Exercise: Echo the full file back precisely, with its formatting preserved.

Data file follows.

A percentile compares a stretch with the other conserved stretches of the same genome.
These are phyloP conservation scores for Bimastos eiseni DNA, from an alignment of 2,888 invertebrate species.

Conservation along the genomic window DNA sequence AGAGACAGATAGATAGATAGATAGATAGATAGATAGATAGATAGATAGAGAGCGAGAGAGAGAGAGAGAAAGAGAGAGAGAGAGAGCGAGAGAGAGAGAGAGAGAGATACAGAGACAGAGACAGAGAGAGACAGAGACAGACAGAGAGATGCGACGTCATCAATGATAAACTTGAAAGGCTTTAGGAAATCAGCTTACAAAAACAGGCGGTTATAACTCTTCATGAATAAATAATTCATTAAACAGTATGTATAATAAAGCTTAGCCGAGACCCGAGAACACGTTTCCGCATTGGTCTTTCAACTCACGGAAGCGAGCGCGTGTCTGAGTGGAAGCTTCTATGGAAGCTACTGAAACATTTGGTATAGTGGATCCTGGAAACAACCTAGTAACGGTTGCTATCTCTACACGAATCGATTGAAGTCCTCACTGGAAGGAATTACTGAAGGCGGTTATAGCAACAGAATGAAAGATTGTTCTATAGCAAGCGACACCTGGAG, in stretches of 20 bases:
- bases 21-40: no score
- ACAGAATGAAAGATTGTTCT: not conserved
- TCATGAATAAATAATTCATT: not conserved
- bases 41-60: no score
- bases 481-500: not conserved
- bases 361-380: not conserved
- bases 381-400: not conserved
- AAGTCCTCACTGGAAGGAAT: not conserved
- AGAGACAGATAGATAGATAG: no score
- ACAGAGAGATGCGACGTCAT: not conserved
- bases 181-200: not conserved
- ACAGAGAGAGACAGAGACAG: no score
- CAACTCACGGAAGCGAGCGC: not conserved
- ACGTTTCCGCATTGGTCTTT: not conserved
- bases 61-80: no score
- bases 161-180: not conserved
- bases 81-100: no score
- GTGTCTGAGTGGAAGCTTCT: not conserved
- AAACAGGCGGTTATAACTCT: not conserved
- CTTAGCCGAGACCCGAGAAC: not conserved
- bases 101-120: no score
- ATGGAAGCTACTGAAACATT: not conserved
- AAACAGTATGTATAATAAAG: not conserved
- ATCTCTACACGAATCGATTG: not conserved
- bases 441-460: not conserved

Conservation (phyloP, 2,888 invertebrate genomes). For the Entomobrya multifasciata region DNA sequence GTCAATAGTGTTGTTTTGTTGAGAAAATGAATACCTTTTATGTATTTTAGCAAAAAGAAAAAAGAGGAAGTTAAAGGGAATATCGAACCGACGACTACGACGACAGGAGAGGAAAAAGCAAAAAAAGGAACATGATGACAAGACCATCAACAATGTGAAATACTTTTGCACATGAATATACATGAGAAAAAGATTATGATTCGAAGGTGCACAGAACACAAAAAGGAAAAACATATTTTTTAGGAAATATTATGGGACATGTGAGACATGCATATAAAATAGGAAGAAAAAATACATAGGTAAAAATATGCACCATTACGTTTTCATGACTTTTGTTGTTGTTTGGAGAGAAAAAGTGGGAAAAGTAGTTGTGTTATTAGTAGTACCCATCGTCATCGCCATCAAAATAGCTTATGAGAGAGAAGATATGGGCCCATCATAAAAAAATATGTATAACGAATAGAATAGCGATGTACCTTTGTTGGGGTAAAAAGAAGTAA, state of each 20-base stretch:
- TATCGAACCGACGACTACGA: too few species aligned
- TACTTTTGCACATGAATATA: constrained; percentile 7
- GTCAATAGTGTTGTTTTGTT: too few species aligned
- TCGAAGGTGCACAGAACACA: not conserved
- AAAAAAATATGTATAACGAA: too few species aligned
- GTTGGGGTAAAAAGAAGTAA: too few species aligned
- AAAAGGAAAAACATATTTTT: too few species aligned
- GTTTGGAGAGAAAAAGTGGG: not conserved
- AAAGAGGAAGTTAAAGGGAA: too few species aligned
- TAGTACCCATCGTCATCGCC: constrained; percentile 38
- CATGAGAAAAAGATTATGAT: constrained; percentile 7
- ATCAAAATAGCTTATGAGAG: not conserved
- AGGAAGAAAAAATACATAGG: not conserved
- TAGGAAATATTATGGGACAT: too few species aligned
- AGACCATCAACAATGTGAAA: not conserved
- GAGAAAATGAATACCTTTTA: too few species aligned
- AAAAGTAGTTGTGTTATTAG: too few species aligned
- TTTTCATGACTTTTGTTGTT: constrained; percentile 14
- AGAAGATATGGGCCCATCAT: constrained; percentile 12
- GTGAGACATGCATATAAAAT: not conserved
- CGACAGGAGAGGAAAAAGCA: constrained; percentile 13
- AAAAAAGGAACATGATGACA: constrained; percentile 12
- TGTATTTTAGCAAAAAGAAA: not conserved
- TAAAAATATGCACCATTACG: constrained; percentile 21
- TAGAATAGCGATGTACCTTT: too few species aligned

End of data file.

A percentile compares a stretch with the other conserved stretches of the same genome.
These are phyloP conservation scores for Bimastos eiseni DNA, from an alignment of 2,888 invertebrate species.

Conservation along the genomic window DNA sequence AGAGACAGATAGATAGATAGATAGATAGATAGATAGATAGATAGATAGAGAGCGAGAGAGAGAGAGAGAAAGAGAGAGAGAGAGAGCGAGAGAGAGAGAGAGAGAGATACAGAGACAGAGACAGAGAGAGACAGAGACAGACAGAGAGATGCGACGTCATCAATGATAAACTTGAAAGGCTTTAGGAAATCAGCTTACAAAAACAGGCGGTTATAACTCTTCATGAATAAATAATTCATTAAACAGTATGTATAATAAAGCTTAGCCGAGACCCGAGAACACGTTTCCGCATTGGTCTTTCAACTCACGGAAGCGAGCGCGTGTCTGAGTGGAAGCTTCTATGGAAGCTACTGAAACATTTGGTATAGTGGATCCTGGAAACAACCTAGTAACGGTTGCTATCTCTACACGAATCGATTGAAGTCCTCACTGGAAGGAATTACTGAAGGCGGTTATAGCAACAGAATGAAAGATTGTTCTATAGCAAGCGACACCTGGAG, in stretches of 20 bases:
- bases 21-40: no score
- ACAGAATGAAAGATTGTTCT: not conserved
- TCATGAATAAATAATTCATT: not conserved
- bases 41-60: no score
- bases 481-500: not conserved
- bases 361-380: not conserved
- bases 381-400: not conserved
- AAGTCCTCACTGGAAGGAAT: not conserved
- AGAGACAGATAGATAGATAG: no score
- ACAGAGAGATGCGACGTCAT: not conserved
- bases 181-200: not conserved
- ACAGAGAGAGACAGAGACAG: no score
- CAACTCACGGAAGCGAGCGC: not conserved
- ACGTTTCCGCATTGGTCTTT: not conserved
- bases 61-80: no score
- bases 161-180: not conserved
- bases 81-100: no score
- GTGTCTGAGTGGAAGCTTCT: not conserved
- AAACAGGCGGTTATAACTCT: not conserved
- CTTAGCCGAGACCCGAGAAC: not conserved
- bases 101-120: no score
- ATGGAAGCTACTGAAACATT: not conserved
- AAACAGTATGTATAATAAAG: not conserved
- ATCTCTACACGAATCGATTG: not conserved
- bases 441-460: not conserved

Conservation (phyloP, 2,888 invertebrate genomes). For the Entomobrya multifasciata region DNA sequence GTCAATAGTGTTGTTTTGTTGAGAAAATGAATACCTTTTATGTATTTTAGCAAAAAGAAAAAAGAGGAAGTTAAAGGGAATATCGAACCGACGACTACGACGACAGGAGAGGAAAAAGCAAAAAAAGGAACATGATGACAAGACCATCAACAATGTGAAATACTTTTGCACATGAATATACATGAGAAAAAGATTATGATTCGAAGGTGCACAGAACACAAAAAGGAAAAACATATTTTTTAGGAAATATTATGGGACATGTGAGACATGCATATAAAATAGGAAGAAAAAATACATAGGTAAAAATATGCACCATTACGTTTTCATGACTTTTGTTGTTGTTTGGAGAGAAAAAGTGGGAAAAGTAGTTGTGTTATTAGTAGTACCCATCGTCATCGCCATCAAAATAGCTTATGAGAGAGAAGATATGGGCCCATCATAAAAAAATATGTATAACGAATAGAATAGCGATGTACCTTTGTTGGGGTAAAAAGAAGTAA, state of each 20-base stretch:
- TATCGAACCGACGACTACGA: too few species aligned
- TACTTTTGCACATGAATATA: constrained; percentile 7
- GTCAATAGTGTTGTTTTGTT: too few species aligned
- TCGAAGGTGCACAGAACACA: not conserved
- AAAAAAATATGTATAACGAA: too few species aligned
- GTTGGGGTAAAAAGAAGTAA: too few species aligned
- AAAAGGAAAAACATATTTTT: too few species aligned
- GTTTGGAGAGAAAAAGTGGG: not conserved
- AAAGAGGAAGTTAAAGGGAA: too few species aligned
- TAGTACCCATCGTCATCGCC: constrained; percentile 38
- CATGAGAAAAAGATTATGAT: constrained; percentile 7
- ATCAAAATAGCTTATGAGAG: not conserved
- AGGAAGAAAAAATACATAGG: not conserved
- TAGGAAATATTATGGGACAT: too few species aligned
- AGACCATCAACAATGTGAAA: not conserved
- GAGAAAATGAATACCTTTTA: too few species aligned
- AAAAGTAGTTGTGTTATTAG: too few species aligned
- TTTTCATGACTTTTGTTGTT: constrained; percentile 14
- AGAAGATATGGGCCCATCAT: constrained; percentile 12
- GTGAGACATGCATATAAAAT: not conserved
- CGACAGGAGAGGAAAAAGCA: constrained; percentile 13
- AAAAAAGGAACATGATGACA: constrained; percentile 12
- TGTATTTTAGCAAAAAGAAA: not conserved
- TAAAAATATGCACCATTACG: constrained; percentile 21
- TAGAATAGCGATGTACCTTT: too few species aligned